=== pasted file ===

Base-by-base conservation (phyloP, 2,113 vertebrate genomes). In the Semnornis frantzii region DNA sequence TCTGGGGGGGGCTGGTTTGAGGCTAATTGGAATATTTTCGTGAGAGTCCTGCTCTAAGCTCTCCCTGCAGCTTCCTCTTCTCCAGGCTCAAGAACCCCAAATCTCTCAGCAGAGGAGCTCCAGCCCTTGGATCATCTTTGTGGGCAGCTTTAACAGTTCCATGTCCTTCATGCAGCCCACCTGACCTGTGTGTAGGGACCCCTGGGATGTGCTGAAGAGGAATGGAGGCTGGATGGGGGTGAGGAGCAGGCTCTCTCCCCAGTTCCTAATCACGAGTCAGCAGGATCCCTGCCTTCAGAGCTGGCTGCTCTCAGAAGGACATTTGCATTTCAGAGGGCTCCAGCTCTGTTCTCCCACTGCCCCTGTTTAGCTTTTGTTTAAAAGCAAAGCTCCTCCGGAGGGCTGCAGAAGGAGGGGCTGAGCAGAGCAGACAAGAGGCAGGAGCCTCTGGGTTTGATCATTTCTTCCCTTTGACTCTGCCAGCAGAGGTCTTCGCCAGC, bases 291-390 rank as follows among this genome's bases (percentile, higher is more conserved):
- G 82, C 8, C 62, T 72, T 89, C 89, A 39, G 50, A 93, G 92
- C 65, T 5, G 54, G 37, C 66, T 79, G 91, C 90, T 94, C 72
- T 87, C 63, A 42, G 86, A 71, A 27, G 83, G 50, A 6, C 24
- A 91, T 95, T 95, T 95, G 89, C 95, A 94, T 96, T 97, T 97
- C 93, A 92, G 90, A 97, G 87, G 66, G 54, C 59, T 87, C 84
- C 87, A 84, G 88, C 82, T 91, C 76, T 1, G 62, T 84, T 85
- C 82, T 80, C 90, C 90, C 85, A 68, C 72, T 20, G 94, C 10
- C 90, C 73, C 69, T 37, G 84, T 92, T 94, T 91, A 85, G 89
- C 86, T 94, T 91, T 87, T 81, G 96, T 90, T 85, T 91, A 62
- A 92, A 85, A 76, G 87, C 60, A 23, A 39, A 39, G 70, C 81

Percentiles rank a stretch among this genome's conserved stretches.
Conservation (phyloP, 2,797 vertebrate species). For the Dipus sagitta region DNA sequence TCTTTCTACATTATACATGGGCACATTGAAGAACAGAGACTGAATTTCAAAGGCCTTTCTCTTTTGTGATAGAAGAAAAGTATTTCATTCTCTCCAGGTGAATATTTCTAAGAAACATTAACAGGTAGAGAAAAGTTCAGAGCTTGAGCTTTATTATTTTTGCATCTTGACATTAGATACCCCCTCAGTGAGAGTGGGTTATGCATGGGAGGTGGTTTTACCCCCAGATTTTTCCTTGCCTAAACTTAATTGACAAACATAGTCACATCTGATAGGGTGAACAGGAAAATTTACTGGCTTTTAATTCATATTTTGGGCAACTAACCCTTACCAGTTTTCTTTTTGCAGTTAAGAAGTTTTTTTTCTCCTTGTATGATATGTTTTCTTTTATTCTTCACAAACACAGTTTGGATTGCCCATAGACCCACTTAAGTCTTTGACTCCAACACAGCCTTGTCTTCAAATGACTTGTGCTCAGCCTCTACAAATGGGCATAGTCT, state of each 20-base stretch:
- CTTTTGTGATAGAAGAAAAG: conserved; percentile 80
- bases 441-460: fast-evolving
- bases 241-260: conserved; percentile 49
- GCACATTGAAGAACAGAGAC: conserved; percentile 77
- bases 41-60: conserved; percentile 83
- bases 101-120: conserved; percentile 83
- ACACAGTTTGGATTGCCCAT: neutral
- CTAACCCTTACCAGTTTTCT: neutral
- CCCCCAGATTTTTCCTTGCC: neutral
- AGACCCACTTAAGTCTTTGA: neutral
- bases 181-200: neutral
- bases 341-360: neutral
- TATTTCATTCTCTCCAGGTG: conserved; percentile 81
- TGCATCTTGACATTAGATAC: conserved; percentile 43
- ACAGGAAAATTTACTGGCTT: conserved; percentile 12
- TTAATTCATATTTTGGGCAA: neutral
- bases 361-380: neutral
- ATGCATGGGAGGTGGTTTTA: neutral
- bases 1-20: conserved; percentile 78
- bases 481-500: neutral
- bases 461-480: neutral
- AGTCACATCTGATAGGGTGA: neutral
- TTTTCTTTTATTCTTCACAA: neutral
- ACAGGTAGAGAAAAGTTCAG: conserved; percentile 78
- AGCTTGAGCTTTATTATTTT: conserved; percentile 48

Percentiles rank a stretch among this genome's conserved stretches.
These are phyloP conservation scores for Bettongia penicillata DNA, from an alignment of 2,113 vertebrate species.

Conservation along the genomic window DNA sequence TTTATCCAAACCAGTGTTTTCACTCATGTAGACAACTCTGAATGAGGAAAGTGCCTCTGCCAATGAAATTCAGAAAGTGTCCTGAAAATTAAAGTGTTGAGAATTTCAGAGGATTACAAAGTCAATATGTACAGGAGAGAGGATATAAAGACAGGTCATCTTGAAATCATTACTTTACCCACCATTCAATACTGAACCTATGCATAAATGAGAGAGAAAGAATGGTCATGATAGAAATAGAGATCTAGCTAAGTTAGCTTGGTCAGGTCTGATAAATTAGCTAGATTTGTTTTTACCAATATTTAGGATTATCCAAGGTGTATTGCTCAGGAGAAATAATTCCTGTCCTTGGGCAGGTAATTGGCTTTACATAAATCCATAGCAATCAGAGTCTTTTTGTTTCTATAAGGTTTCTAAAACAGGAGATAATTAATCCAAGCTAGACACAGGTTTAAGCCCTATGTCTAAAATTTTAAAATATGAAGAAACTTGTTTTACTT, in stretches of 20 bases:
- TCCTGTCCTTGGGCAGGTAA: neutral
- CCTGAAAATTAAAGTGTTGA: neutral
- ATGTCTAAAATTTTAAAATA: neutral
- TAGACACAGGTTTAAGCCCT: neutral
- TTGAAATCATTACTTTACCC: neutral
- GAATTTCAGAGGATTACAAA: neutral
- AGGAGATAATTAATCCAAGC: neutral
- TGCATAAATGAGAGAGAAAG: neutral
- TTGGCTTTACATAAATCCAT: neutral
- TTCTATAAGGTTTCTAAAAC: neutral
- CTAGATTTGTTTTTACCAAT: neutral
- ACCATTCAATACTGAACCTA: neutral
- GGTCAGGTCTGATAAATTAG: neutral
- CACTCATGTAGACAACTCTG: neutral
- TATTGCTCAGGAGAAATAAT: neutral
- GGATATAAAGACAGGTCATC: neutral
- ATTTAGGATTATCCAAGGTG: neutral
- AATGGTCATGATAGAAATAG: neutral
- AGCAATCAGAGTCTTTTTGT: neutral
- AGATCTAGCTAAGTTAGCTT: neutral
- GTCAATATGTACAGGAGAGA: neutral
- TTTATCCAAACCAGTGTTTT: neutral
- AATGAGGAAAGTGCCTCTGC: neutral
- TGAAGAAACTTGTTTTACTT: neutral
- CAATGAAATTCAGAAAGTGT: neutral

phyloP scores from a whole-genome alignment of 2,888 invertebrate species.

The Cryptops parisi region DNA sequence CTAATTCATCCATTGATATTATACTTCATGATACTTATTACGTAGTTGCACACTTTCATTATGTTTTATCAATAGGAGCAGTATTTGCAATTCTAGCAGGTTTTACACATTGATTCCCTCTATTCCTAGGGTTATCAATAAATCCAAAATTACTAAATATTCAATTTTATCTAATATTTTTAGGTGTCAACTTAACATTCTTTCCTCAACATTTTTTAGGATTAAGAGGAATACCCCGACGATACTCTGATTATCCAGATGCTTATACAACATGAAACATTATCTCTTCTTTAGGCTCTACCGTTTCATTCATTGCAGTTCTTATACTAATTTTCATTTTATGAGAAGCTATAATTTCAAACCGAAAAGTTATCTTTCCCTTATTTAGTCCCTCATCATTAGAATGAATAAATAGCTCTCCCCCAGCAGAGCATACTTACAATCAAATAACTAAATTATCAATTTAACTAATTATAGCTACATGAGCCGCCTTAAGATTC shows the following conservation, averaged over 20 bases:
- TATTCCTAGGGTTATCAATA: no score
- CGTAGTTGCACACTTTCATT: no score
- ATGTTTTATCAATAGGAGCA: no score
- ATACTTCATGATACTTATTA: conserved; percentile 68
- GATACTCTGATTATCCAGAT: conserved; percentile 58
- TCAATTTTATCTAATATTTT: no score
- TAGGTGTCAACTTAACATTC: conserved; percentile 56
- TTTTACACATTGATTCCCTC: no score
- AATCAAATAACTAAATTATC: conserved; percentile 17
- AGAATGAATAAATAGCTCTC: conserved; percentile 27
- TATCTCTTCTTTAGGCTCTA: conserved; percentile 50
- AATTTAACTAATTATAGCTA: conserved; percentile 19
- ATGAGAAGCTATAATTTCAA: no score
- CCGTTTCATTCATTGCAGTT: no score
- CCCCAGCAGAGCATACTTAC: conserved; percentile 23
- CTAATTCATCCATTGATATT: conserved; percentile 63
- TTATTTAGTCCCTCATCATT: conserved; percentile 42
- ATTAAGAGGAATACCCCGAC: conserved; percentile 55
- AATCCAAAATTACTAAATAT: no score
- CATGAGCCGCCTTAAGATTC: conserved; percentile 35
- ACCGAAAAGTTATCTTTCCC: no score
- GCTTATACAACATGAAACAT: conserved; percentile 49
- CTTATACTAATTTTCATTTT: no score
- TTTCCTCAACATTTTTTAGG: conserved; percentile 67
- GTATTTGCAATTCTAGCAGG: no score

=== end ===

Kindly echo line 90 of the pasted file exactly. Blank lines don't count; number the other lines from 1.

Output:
- GCTTATACAACATGAAACAT: conserved; percentile 49